Spying on polar bears

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This story is based on a radio interview. Listen to the full interview.

Audio Transcript:

Marco Werman talks with John Downer, director of the new documentary ?Polar Bear: Spy on the Ice'. Downer used high-tech spy cameras to capture polar bears as never seen before.

http://media.theworld.org/audio/012420115.mp3

Marco Werman: Now who wouldn't want to watch a playful Polar Bear destroying a camera disguised as a snowball? It's must see video at theworld.org. It's one of the scenes you'll see in a documentary called Polar Bear: Spy on the Ice, which recently aired on the BBC in Britain. It was filmed in the arctic using high-tech spy cams to get up close and very personal with the Polar Bears. The documentary is due to air in the US on the Animal Planet and Discovery Channels later this year. John Downer directed the program. He told me about the spy cameras which had names like snowball cam and blizzard cam.

John Downer: Blizzard cam can go up to 40 miles an hour. It really can zip around on ice, and it also carried on board a thing called snowball cam which was totally spherical. Had no visible moving parts but could roll, under control, even uphill to get different angles on the Polar Bears. And there was also snow cam which is a, it's got big tundra wheels and four wheel drive, almost indestructible.

Werman: Mm.

Downer: Although some of these bears weigh three quarters of a ton, very difficult to make anything totally indestructible when subjected to that kind of weight.

Werman: Right and they did not escape the notice of the bears, not surprisingly. I'd like to listen to some sound from the program. It'll be a little hard to hear the narrator but he's saying this is where snow cam met its demise at the paws of a bored young male.

[Program audio: Snow cam met its demise under the paws of a bored young male. Blizzard cam nearly met its match with the most playful bear it ever encountered.]

Werman: So John, I want to know how much these cameras cost and how many did you go through with the Polar Bears?

Downer: Well the one device that never made it to the end was uh snow cam, and uh, what you heard there was um, the sound of it pulverizing it basically into a pancake. As I said they weigh three quarters of a ton, nothing could withstand that. Now the camera and the device, that was getting on for about 100,000 U.S. dollars.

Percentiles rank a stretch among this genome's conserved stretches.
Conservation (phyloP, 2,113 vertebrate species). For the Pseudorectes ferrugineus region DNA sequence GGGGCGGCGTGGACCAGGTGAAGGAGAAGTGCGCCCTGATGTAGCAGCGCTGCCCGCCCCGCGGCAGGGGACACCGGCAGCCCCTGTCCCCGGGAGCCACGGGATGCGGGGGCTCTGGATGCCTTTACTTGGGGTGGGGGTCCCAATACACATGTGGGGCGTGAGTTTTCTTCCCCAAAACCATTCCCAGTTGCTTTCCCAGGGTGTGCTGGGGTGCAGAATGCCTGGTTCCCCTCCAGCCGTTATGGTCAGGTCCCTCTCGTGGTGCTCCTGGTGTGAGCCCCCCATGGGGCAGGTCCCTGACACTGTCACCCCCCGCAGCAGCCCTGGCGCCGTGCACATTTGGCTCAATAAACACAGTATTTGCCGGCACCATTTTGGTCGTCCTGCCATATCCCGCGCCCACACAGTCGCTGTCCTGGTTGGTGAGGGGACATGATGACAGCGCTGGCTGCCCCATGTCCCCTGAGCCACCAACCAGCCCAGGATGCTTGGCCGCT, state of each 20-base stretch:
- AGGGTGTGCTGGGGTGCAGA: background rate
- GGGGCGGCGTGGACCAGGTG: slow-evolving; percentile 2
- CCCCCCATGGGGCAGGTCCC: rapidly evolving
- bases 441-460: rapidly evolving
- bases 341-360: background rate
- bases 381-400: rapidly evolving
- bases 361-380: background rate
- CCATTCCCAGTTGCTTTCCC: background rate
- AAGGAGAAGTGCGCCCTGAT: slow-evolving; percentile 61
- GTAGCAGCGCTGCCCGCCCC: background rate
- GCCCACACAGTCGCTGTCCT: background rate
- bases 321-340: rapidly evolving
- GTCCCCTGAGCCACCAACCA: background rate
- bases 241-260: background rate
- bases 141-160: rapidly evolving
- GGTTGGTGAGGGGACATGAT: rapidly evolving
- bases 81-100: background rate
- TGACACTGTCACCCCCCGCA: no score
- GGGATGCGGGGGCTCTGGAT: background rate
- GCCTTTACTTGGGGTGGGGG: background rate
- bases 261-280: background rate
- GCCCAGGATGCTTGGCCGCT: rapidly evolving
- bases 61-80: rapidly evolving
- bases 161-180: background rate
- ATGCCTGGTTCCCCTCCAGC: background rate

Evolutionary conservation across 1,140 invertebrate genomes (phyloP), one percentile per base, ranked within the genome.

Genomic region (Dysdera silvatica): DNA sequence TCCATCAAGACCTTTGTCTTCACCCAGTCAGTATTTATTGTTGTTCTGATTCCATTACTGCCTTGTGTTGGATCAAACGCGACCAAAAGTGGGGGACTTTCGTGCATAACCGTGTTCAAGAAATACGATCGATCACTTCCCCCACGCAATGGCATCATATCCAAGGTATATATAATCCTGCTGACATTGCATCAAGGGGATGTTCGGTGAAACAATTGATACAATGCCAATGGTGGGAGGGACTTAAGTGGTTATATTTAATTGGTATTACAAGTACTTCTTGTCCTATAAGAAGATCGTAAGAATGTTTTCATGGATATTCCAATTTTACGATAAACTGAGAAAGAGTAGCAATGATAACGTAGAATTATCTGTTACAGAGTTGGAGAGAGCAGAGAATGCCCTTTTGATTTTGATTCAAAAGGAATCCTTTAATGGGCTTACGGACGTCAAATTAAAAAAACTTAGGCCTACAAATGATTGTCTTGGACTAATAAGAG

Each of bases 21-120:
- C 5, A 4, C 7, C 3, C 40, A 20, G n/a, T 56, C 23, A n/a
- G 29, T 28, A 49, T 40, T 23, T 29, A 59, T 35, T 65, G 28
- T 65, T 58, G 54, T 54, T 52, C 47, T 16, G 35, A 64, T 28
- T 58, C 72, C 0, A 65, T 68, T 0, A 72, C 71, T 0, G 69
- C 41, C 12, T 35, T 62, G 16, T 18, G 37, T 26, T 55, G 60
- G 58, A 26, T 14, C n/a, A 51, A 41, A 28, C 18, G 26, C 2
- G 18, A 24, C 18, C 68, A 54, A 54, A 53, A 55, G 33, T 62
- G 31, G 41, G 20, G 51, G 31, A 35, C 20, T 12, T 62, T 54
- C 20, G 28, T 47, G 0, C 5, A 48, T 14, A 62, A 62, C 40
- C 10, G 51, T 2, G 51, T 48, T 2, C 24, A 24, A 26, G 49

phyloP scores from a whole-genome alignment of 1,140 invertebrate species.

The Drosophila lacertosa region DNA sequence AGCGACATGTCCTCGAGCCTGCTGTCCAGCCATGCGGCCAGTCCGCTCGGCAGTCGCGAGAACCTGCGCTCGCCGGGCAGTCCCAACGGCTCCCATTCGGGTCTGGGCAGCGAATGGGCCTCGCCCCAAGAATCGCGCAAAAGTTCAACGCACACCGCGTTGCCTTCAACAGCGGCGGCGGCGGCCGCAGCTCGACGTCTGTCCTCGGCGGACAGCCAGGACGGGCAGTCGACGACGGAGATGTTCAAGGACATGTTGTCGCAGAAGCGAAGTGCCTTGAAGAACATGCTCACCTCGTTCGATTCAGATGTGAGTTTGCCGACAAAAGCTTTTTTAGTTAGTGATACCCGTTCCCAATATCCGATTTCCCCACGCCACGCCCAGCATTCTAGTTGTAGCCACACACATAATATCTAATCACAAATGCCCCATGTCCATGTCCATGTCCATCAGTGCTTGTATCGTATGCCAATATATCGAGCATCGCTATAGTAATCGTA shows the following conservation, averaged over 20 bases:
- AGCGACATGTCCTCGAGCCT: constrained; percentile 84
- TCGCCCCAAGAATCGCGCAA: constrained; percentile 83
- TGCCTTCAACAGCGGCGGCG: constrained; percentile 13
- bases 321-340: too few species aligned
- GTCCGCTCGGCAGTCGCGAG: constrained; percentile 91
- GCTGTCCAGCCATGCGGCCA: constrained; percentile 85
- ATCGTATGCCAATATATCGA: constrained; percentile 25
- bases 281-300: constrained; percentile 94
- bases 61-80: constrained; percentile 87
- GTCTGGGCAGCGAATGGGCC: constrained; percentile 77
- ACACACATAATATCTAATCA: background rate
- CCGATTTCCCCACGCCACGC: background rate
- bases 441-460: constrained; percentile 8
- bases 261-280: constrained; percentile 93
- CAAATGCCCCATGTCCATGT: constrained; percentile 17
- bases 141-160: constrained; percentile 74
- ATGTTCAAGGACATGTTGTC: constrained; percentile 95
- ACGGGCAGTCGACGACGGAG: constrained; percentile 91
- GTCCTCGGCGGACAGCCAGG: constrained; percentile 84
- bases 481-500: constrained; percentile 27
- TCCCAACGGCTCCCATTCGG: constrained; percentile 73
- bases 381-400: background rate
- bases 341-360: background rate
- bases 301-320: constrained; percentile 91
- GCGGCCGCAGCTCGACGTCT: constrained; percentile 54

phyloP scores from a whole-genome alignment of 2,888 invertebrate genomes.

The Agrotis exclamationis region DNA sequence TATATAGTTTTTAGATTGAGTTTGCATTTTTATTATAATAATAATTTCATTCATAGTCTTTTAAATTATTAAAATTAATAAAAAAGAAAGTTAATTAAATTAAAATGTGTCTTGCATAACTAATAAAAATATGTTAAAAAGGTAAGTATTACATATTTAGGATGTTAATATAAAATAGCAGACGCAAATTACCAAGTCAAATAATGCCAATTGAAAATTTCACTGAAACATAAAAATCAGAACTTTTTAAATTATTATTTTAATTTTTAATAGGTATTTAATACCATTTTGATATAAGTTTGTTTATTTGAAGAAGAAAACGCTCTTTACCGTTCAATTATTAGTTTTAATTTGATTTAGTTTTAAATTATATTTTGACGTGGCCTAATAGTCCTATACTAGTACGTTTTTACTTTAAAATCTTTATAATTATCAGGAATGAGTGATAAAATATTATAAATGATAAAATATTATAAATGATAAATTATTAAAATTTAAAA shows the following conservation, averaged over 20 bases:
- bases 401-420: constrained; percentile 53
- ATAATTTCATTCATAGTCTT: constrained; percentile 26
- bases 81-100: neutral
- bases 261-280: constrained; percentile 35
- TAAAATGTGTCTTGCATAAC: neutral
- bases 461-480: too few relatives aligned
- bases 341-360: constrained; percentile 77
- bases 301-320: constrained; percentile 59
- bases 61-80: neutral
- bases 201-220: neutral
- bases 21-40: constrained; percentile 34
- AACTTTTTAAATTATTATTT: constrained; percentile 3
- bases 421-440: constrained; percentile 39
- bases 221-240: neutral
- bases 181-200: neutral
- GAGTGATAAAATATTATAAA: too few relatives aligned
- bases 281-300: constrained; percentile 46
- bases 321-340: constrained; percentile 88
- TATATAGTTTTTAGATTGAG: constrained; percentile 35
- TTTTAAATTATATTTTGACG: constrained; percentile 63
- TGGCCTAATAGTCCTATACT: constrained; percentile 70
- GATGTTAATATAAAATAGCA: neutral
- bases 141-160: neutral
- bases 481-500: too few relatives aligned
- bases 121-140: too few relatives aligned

Werman: Wow.

Downer: I mean they were expensive devices.

Werman: And where do you operate the cameras? Is it remotely, are you nearby? And how do you retrieve the footage?

Downer: There are several types of spy cams. Some are left and they film on their own. They actually are triggered by the bears themselves. And at the start of the film there's a most remarkable sequence where we left out our spy cams hoping to be there when a mother and a cub came out of the den. In the end the weather was so bad we couldn't even get out the huts. But the mother and the cub did the filming themselves. They actually triggered the cameras, and because of their curiosity they were actually changing angles and doing everything a great cinematographer would do. And the other devices could be operated from a distance. Usually either on land or from an icebreaker.

Werman: I mean there's some novel use of spy cams with this project and you got some really entertaining footage of the Polar Bears, but uh, what did you learn scientifically? I mean what were you able to capture on film and how is that being understood?

Downer: The film, although you know, there's lots of great fun moments in it, the whole point was really to lift the lid on this incredible predator and almost everything we filmed, because we were filming very close, was showing us things we'd never seen before. We covered the story of a mother and one cub who was left on the island of Svalbard when the ice retreated.

Werman: Mm-hm.

Downer: And what we discovered on the ones left behind on the island, how adaptable and extraordinary they are at making the most of any food opportunities. There's not much there but they were, you know, finding barnacle goose eggs, they were looking for arctic terns. They were even eating grass and diving for seaweed, and what we saw was the beginnings of what might become more prevalent. It was one of the longest periods without ice is Svalbard's history. As the summer ice disappears, it disappears every year; it's the length of time it goes. And we're starting to see how the bears are adapting their behavior to cope. They can go a long time without food. They can find other ways of eating but in the end they need the ice to catch the seals which they depend on, and they can't survive without ice.

Werman: John Downer directed Polar Bear: Spy on the Ice for the BBC. It'll be airing on Animal Planet and Discovery here in the U.S. later this year. But in the meantime you've got to check out, you've got to check out the amazing videos on our website at theworld.org. John thanks so much.

Downer: Oh, it's been a pleasure. Thank you.